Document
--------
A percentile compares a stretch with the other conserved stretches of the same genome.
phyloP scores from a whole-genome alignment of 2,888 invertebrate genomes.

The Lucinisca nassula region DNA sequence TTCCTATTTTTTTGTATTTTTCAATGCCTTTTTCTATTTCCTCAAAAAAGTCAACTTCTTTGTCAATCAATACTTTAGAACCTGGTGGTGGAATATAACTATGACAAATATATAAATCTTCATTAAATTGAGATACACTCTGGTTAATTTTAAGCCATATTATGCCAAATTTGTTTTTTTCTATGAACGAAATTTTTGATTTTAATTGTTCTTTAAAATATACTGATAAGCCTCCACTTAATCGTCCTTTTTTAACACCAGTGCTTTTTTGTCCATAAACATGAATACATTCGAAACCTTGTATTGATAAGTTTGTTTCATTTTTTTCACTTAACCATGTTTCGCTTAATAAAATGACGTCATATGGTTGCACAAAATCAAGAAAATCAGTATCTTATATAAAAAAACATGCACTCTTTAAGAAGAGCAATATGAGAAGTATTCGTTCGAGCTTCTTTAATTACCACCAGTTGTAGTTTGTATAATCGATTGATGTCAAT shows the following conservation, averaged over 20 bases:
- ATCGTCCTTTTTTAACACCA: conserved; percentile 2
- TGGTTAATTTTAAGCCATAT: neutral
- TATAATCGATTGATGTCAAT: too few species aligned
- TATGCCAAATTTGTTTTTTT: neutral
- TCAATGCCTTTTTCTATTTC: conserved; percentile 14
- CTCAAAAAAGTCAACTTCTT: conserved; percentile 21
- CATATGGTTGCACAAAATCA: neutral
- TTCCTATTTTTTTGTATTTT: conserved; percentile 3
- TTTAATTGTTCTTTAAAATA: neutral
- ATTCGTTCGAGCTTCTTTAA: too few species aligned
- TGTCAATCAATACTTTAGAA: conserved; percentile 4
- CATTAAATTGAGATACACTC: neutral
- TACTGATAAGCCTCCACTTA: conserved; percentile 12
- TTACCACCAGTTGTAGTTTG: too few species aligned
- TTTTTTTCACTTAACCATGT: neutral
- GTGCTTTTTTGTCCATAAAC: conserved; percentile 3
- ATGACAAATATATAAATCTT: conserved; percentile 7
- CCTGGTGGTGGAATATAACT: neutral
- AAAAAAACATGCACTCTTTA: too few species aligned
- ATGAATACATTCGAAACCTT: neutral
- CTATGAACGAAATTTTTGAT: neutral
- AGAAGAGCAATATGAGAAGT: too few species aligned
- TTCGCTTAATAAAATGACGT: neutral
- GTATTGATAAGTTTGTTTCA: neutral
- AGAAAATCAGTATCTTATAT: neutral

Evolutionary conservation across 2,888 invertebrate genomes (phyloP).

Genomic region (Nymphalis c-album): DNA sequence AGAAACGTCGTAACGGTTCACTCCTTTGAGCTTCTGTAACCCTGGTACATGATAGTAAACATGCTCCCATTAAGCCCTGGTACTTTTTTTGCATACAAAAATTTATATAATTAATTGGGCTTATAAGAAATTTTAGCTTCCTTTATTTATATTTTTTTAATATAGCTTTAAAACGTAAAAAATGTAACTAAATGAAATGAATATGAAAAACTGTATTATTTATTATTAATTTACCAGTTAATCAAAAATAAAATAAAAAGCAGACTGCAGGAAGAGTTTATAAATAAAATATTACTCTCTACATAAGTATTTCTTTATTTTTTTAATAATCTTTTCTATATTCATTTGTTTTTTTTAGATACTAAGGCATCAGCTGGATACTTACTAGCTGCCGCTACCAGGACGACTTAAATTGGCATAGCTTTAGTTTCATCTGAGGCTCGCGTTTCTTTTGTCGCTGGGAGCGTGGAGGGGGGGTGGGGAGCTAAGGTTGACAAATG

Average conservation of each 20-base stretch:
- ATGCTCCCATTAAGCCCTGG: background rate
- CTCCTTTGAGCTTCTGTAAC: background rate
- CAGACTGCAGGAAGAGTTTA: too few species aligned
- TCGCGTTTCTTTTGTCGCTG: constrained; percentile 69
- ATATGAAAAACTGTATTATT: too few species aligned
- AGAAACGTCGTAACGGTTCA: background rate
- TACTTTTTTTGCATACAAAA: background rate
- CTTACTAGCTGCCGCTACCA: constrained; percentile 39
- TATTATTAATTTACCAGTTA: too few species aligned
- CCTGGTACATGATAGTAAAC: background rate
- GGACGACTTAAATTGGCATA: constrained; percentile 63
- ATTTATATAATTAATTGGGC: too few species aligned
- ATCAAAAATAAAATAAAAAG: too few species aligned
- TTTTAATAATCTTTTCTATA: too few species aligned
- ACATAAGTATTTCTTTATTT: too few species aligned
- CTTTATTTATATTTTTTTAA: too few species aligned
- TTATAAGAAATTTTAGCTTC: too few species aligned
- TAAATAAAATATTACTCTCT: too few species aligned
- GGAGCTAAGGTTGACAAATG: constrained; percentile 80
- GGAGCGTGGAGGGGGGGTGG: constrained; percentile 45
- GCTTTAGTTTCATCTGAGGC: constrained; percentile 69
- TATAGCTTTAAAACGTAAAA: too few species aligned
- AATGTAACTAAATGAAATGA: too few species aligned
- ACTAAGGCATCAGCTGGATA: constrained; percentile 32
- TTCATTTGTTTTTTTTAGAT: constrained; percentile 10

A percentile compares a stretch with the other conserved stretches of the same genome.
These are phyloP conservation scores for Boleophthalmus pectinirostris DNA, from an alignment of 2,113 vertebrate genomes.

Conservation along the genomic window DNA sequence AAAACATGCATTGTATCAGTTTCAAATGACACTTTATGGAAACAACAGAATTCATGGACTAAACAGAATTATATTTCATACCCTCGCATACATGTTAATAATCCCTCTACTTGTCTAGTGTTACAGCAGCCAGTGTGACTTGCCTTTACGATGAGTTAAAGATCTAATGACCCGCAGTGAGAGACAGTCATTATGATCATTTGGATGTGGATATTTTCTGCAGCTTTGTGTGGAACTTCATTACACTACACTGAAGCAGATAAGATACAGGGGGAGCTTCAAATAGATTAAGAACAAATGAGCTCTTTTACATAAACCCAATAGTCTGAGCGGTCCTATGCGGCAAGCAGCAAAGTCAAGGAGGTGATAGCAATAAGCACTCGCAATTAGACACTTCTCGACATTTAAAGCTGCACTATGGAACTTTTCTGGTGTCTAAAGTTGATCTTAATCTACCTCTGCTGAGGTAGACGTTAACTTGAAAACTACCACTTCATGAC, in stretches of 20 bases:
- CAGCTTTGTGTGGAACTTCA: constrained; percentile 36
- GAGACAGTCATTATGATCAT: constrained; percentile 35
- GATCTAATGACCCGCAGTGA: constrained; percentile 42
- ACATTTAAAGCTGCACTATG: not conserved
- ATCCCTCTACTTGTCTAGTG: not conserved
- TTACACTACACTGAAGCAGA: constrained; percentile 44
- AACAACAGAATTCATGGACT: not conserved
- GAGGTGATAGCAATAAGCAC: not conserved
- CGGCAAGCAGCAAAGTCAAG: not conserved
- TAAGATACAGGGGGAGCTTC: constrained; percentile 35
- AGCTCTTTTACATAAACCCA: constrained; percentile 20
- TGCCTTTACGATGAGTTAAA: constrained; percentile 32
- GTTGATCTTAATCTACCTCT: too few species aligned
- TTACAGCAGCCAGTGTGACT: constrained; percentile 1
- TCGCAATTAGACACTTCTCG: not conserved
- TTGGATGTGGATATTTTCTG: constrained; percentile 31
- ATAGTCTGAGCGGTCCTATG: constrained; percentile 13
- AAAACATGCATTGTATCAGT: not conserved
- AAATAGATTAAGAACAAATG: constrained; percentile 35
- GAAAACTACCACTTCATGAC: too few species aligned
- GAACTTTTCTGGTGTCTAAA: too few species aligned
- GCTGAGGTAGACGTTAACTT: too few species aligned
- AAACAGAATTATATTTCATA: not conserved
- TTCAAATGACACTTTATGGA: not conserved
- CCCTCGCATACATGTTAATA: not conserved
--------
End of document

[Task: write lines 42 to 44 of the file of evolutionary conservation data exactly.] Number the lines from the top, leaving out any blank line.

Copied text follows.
- GGACGACTTAAATTGGCATA: constrained; percentile 63
- ATTTATATAATTAATTGGGC: too few species aligned
- ATCAAAAATAAAATAAAAAG: too few species aligned